In patients suffering from a chronic phase of inflammatory pathology such as tuberculous meningitis, the presence of thick basal exudates or post-inflammatory scarring often leads to the obliteration of the basal cisterns that limits the CSF flow through a standard third ventriculostomy. This has often been described as an extraventricular, intracisternal obstructive hydrocephalus. LT fenestration is more successful because the suprachiasmatic cisterns are infrequently involved by the basal exudates. This route, therefore, allows an unhindered passage of the third ventricular CSF through the supra chiasmatic cistern to the arachnoidal granulations and finally into the venous circulation. The overall success rate for an ETV in patients with TBM-associated hydrocephalus, as reported in large series, is approximately 70%.[7]

The subfrontal supraciliary suprapineal approach has been described by various authors in cadavers as well as in live patients that also has a successful outcome.[5],[6],[8],[9] The technique is feasible and is reliable in providing an alternative site for the ventriculostomy despite the presence of the prominent deep venous complex in this area. Chen et al., have advocated a post-coronal burr hole for a better approach to the LT region.[10] A flexible scope allowed us to avoid a post-coronal burrhole (as the latter can lead to motor weakness on the contralateral side). The technique we described has the advantage that the decision to utilize this approach may be taken intraoperatively especially if the preoperative imaging does not suggest any obvious abnormality of the third ventricular floor. It also obviates excessive manipulation of the rigid scope at the foramen of Monroe which may cause injury to the fornix. Whenever required, the choroid plexus can also be simultaneously coagulated and a ventricular wash concomitantly performed under supervision.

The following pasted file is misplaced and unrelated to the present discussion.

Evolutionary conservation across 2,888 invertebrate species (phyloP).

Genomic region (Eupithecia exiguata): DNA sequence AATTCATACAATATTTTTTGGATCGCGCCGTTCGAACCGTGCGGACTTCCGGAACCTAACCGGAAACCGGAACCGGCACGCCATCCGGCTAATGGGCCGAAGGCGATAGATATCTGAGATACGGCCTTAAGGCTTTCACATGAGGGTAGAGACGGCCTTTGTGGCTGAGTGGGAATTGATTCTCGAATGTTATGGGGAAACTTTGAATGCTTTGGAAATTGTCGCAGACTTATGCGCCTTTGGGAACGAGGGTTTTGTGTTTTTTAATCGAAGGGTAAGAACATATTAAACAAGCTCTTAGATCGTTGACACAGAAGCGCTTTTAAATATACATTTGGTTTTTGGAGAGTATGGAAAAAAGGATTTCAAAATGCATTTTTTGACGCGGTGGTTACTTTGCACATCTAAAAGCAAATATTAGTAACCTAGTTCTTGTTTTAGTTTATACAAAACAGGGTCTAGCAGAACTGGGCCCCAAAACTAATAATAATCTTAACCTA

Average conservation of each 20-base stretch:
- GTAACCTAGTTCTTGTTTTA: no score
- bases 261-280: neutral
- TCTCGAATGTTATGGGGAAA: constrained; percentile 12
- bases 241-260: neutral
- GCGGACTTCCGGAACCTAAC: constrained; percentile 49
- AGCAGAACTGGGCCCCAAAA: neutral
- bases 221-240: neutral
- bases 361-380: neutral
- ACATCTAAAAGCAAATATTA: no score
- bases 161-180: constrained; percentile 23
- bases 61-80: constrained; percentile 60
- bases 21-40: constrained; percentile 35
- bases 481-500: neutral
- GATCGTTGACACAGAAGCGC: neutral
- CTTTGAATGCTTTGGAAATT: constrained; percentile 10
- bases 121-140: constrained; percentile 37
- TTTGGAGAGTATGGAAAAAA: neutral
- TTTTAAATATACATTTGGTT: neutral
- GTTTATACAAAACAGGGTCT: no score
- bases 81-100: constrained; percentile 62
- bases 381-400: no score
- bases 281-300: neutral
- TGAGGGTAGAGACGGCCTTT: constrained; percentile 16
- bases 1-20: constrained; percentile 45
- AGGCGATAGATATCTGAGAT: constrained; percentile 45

The series we presented is the first report of an ETV-LT using a flexible endoscope via a precoronal burrhole. We would like to acknowledge certain limitations of this procedure. First, the learning curve for neuroendoscopy, particularly with the flexible endoscope, is steep; and second, it is feasible only if the expertise and instruments are available. A larger study sample and further research would be required to delineate the success of transventricular transforaminal ETV via the LT approach.